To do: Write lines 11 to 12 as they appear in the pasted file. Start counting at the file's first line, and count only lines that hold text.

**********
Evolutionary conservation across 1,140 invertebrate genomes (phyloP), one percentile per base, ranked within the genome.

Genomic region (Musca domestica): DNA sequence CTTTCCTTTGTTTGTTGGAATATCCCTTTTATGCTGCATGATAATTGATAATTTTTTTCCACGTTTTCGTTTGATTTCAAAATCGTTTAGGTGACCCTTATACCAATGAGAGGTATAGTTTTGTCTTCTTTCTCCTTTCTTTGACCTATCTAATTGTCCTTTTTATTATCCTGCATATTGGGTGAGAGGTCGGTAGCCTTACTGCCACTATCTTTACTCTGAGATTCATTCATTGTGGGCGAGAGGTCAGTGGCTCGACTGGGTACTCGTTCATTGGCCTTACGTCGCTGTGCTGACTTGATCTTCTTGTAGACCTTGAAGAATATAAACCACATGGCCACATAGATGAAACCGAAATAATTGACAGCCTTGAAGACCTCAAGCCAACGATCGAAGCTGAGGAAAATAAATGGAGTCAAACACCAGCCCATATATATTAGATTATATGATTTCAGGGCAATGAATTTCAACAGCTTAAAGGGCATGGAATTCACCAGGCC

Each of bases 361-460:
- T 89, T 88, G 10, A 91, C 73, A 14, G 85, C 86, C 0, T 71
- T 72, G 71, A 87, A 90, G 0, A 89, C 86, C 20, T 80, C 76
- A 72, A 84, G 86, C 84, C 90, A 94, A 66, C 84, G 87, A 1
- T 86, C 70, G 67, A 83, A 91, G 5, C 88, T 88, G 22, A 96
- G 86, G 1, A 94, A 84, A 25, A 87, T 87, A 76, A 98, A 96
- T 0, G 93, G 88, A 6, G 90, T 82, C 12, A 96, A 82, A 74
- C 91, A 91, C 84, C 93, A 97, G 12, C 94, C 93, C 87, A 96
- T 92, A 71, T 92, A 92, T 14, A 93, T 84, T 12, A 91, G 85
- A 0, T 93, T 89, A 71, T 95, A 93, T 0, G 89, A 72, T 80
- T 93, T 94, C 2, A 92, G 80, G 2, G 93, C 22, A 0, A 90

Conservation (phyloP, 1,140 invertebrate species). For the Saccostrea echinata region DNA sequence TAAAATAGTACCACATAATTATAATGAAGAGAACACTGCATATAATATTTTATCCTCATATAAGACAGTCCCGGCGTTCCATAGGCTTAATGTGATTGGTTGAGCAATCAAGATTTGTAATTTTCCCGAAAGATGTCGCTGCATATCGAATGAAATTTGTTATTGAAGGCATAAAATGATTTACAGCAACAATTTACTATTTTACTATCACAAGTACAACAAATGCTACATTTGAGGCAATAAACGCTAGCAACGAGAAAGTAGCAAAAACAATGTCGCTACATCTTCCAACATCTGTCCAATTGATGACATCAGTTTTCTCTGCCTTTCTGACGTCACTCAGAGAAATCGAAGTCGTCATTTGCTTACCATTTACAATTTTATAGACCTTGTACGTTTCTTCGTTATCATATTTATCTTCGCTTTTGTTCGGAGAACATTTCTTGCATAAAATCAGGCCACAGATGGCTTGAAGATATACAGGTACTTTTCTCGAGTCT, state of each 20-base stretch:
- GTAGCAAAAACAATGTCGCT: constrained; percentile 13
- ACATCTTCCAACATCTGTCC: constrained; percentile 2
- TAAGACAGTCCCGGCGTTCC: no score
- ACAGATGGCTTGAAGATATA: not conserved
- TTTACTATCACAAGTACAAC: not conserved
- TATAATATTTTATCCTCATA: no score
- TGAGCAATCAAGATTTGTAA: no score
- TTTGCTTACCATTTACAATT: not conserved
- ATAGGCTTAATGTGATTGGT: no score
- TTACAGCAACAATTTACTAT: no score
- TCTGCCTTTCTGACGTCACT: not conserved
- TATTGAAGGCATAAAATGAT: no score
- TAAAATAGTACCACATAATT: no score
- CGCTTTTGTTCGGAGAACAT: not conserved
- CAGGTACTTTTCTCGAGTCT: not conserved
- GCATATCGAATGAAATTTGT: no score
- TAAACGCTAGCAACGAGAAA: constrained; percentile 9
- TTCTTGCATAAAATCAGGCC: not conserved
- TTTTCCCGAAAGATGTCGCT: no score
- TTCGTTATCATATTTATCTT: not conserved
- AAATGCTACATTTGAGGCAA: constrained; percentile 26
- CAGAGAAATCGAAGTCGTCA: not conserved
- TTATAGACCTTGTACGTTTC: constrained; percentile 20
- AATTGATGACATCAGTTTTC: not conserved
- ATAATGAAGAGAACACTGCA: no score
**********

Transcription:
- T 92, A 71, T 92, A 92, T 14, A 93, T 84, T 12, A 91, G 85
- A 0, T 93, T 89, A 71, T 95, A 93, T 0, G 89, A 72, T 80